A large crowd gathers in front of Insein Prison in Rangoon, waiting for the release of prisoners on Wednesday, October 12, 2011, the second amnesty granted under the new Burmese government led by President Thein Sein. The amnesty, which reportedly will include several hundred political prisoners, follows a previous amnesty in May. Photo: Mizzima

A man wears of free-political-prisoners T-shirt in a crowd waiting for the release of prisoners in front of Insein Prison in Rangoon on Wednesday, October 12, 2011. The prisoner amnesty is seen as a move toward national reconciliation by the military-dominated government of President Thein Sein. Photo: Mizzima

A man waits in front of Obo Prison in Mandalay for prisoners to be released under a presidential amnesty on Wednesday, October 12, 2011. Photo: Mizzima

A few family members gather in front of Obo Prison on Wednesday, October 12, 2011, in anticipation of family members being released under a presidential amnesty. Photo: Mizzima.

Police in front of Insein Prison in Rangoon on Tuesday. State-run television announced that a total of 6,359 prisoners now being held across Burma will be released under a presidential amnesty on Wednesday, October 12, 2011. Photo: Mizzima

Rangoon Region Commander Brigadier General San Oo, third from right, and his wife, standing next to him, at a ceremony held on Wednesday, October 5, at the Traders Hotel in Rangoon to mark the 66th Anniversary of the Armed Forces Day of Indonesia. Since San Oo replaced Brigadier General Tun Than as Rangoon Region Commander, it was the first time San Oo was seen in the public. Photo: Mizzima

Rangoon Region Commander Brigadier General San Oo, third from right, and his wife, standing next to him, at a ceremony held on Wednesday, October 5, at the Traders Hotel in Rangoon to mark the 66th Anniversary of the Armed Forces Day of Indonesia. Since San Oo replaced Brigadier General Tun Than as Rangoon Region Commander, it was the first time San Oo was seen in the public. Photo: Mizzima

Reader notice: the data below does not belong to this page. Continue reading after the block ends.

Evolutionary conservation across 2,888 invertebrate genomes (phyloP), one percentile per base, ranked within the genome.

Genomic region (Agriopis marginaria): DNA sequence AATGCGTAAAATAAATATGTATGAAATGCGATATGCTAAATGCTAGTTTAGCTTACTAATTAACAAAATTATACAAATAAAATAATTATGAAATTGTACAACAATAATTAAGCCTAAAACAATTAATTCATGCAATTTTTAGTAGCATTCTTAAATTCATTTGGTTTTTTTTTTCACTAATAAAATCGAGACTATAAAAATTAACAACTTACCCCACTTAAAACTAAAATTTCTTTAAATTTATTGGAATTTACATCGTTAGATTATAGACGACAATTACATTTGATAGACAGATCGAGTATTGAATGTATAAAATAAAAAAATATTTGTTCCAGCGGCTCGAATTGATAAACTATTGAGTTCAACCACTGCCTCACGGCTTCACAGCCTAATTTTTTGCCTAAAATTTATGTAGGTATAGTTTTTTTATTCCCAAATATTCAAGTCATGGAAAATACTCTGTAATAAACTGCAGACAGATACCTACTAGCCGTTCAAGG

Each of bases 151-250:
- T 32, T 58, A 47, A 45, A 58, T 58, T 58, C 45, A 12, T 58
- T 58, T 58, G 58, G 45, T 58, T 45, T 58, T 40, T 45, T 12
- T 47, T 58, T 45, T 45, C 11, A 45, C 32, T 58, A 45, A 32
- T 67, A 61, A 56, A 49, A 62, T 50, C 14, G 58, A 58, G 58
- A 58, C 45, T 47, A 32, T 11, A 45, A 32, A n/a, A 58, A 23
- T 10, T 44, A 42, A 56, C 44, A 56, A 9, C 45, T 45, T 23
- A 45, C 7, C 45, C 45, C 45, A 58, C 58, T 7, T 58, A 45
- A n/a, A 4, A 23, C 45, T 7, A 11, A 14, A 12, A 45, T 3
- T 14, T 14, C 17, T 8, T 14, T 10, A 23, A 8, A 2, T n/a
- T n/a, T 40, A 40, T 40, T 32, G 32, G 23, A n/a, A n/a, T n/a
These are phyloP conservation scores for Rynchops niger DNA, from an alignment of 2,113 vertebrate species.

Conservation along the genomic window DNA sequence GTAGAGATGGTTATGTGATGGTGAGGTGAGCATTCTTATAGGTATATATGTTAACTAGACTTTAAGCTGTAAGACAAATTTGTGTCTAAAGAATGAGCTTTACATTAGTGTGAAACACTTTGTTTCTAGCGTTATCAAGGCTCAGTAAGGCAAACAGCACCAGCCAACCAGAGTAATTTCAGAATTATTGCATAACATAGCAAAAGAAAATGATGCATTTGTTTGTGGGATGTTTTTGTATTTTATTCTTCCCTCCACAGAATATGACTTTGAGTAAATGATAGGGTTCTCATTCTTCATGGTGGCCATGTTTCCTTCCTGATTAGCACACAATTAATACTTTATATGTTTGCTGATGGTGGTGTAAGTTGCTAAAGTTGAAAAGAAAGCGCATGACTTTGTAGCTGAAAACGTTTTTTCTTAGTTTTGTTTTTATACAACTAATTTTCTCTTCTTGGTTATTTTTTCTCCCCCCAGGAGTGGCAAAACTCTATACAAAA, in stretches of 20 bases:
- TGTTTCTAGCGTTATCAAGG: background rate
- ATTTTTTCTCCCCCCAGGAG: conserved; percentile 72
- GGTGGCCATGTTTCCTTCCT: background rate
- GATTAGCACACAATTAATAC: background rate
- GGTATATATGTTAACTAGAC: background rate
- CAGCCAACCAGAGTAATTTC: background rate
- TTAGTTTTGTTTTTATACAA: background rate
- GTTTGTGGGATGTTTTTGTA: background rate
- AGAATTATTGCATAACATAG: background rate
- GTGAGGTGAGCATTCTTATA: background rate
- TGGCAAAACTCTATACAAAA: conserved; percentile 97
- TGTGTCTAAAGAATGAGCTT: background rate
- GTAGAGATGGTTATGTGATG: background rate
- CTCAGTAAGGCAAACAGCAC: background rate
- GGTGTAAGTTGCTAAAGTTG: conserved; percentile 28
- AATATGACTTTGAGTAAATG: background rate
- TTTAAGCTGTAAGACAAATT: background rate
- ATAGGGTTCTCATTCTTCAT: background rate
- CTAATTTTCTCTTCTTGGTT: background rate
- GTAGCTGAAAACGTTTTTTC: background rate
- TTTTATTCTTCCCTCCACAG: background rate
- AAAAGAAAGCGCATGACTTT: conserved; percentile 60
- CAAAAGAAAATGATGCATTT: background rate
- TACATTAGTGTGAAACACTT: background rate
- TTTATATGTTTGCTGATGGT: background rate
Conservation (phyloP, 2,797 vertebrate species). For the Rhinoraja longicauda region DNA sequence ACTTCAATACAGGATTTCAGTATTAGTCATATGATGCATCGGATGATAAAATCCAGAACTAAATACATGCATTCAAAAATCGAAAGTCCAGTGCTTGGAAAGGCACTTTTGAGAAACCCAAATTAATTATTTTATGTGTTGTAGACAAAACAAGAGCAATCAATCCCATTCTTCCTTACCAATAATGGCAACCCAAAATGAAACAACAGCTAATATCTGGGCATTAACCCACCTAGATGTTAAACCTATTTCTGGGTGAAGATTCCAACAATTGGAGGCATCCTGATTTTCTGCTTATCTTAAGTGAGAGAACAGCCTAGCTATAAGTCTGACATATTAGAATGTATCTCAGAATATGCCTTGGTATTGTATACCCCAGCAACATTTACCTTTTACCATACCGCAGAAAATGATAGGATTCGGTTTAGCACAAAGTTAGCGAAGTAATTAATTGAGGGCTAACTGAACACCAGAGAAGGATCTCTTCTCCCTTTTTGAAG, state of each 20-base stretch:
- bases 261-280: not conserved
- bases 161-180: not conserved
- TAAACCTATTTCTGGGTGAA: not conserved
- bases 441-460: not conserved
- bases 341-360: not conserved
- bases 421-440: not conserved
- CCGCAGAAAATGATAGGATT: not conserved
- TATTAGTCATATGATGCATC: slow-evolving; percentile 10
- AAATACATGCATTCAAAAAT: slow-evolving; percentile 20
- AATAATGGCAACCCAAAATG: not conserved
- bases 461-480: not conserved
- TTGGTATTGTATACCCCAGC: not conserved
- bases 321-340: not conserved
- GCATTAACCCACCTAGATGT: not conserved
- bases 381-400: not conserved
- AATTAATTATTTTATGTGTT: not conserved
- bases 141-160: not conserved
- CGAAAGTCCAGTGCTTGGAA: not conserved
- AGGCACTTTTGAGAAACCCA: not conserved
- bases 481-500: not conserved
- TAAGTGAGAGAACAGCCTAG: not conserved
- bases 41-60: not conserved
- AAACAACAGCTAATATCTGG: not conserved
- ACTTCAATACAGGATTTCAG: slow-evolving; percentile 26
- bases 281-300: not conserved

Rangoon Region Commander Brigadier General San Oo, left, attends a ceremony held on Wednesday, October 5, at the Traders Hotel in Rangoon to mark the 66th Anniversary of the Armed Forces Day of Indonesia. Photo: Mizzima

Thai Prime Minister Yingluck Shinawatra, left, toasts with Burmese President Thein Sein during a meeting held on her first visit to the military-dominated country since she took office in August. While Western nations have imposed sanctions on resource-rich Burma because of its poor human rights record, Asian neighbours such as Thailand, China and India have forged close economic ties, particularly in oil and gas. Photo: provided by Thai Government House

Thai Prime Minister Yingluck Shinawatra, left, with Burma's President Thein Sein during a meeting on Wednesday. Photo: provided by Thai Government Hous

The entrance of Thain Phyu Money Changer Center on Thain Phyu Road in Rangoon on Monday, October 1, 2011. The Central Bank of Myanmar [Burma]  authorized six banks: the Innwa Bank, Myawaddy Bank, Kanbawza Bank, Co-operative Bank, Myanmar Industrial Development Bank and Myanmar Oriental Bank to open foreign currency exchange counters on Saturday. Photo: Mizzima

An employee inspects a US dollar at a foreign currency exchange counter in the Thain Phyu Money Changer Center in Rangoon on Saturday, October 1, 2011. On Saturday, the opening day, the number of foreign currency sellers was greater than the number of buyers because the buying price was higher than the rate on the unofficial market. Photo: Mizzima